If a power outage occurs in your neighborhood, will you know what to do? Sometimes, people can be knocked off the power grid for days at a time, making it important that you know how to act to stay safe during an outage. Learn how you can prepare for a power outage with help from the experts at ServiceMaster Restore®.
Power outage preparation
Use these tips to prepare for a power outage in your area:
1. Make an emergency kit.
An emergency kit should be stocked with basic supplies that you may need in case you're stuck inside or have to evacuate the home quickly. In situations where you'll be without power, you'll need essential items like flashlights, batteries, food and water. For more information on what to include in an emergency kit for other disasters, use our emergency kit checklist.
2. Prepare your tech.
During a power outage, having the ability to communicate and stay informed can make all the difference. First, sign up for notifications from your power company and emergency services to get up-to-date reports as circumstances change. Then, stock up on alternate charging methods for your phone and any other devices that require power to continue receiving updates. Finally, consider buying surge protectors to reduce the risk of damage or loss to your electronics due to any potential power surges.
3. Learn about your community.
Find out if your area has established emergency plans or designated safe areas for the community. If a power outage lasts for days at a time, either from man-made issues or a natural disaster, some areas may set up cooling and warming shelters to provide extra protection while you wait out the disruption.
4. Plan ahead.
If you know a major storm is approaching, it's likely that your community will experience a power outage. Plan ahead by filling plastic containers with water and placing them in your refrigerator and freezer. This water and ice can help keep your food cold during a short power outage. Then, keep your phones charged for as long as possible to help prevent them from dying while you're off the grid.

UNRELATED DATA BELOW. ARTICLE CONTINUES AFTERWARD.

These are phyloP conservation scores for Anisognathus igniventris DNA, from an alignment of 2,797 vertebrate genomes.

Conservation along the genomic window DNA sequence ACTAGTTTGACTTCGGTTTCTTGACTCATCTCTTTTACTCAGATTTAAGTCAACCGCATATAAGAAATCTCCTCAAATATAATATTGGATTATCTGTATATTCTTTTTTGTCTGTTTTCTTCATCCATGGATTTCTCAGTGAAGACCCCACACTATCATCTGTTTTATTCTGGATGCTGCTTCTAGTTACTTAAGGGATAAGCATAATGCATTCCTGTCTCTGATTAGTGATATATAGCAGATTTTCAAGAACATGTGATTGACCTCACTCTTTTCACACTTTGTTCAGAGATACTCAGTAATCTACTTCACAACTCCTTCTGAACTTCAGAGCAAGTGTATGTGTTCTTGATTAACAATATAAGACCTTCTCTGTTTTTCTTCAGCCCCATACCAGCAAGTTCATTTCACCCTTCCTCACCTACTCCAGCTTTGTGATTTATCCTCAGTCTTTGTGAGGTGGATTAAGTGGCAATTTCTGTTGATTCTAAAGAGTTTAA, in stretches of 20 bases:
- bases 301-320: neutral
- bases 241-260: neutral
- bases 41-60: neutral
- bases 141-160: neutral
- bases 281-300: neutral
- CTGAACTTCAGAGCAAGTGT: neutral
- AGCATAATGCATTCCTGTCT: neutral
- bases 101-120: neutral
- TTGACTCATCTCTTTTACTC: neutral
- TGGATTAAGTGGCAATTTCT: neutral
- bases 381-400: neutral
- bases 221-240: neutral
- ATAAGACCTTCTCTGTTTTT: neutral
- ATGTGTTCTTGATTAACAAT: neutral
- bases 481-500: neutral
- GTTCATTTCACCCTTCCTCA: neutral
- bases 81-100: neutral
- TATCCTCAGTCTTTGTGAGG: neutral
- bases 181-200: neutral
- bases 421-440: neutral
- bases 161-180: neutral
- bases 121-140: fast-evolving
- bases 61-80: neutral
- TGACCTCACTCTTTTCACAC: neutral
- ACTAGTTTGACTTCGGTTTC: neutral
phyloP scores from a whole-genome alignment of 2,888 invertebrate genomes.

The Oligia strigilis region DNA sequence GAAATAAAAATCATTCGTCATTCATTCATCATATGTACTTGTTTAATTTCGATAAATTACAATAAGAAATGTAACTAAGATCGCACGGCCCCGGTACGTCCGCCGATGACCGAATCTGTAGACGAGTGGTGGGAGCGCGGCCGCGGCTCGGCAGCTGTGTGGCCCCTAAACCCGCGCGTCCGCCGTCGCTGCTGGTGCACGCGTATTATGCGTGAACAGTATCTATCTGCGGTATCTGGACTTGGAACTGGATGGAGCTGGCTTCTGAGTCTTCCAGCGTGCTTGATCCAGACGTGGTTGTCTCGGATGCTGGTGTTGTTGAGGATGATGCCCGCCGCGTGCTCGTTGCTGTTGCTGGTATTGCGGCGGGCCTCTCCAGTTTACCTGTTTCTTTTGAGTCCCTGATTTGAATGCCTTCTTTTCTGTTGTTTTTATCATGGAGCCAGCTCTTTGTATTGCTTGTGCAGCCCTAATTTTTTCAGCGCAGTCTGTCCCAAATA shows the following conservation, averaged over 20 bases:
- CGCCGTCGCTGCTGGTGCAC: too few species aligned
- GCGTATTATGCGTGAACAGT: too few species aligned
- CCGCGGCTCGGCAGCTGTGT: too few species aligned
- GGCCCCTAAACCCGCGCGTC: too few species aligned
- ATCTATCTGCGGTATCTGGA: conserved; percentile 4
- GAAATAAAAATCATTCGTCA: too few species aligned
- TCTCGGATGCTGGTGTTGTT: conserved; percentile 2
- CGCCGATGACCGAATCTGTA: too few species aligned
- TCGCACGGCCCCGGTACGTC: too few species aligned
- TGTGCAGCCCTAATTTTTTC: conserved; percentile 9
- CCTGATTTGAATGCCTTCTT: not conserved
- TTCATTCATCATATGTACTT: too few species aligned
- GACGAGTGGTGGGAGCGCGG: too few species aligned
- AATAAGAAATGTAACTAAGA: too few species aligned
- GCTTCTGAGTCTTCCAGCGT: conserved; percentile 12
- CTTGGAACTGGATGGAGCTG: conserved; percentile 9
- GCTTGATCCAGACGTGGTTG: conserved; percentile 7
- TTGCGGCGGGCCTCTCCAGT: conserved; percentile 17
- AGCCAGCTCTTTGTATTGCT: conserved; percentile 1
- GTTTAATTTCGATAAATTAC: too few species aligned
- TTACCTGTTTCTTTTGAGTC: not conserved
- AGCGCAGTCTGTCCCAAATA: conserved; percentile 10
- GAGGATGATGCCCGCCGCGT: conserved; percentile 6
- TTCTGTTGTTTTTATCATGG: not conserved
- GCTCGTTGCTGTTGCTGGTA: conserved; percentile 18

5. Create a back-up plan.
If you rely on battery-operated or power-dependent equipment, including medical devices, prepare a back-up plan before the worst happens. For more information on how individuals with disabilities can prepare for power outages and other disasters, go to Ready.gov.
6. Prepare your car.
Gas stations rely on electricity to power their pumps. To avoid getting stuck when a power outage strikes, keep your car's gas tank full at all times. In the event that you're without power for long periods of time, you can even use your car to charge your phones and continue receiving timely updates. Be sure your car is in a well-ventilated area outside of the garage before running your car to avoid carbon monoxide poisoning.
7. Spread the word.
Start a conversation with your friends and family to ensure everyone is aware of what to do and how to stay in touch during a power outage. That way, the whole community can act quickly and responsibly.
Whether a power outage is caused by a storm, faulty equipment or overuse of energy, knowing what to do while the power is out can help you recover quickly. Follow these tips to help you prepare for your community's next outage. Don't forget to participate in this year's National PrepareAthon! Day by registering your preparedness activities, taking action and spreading the word.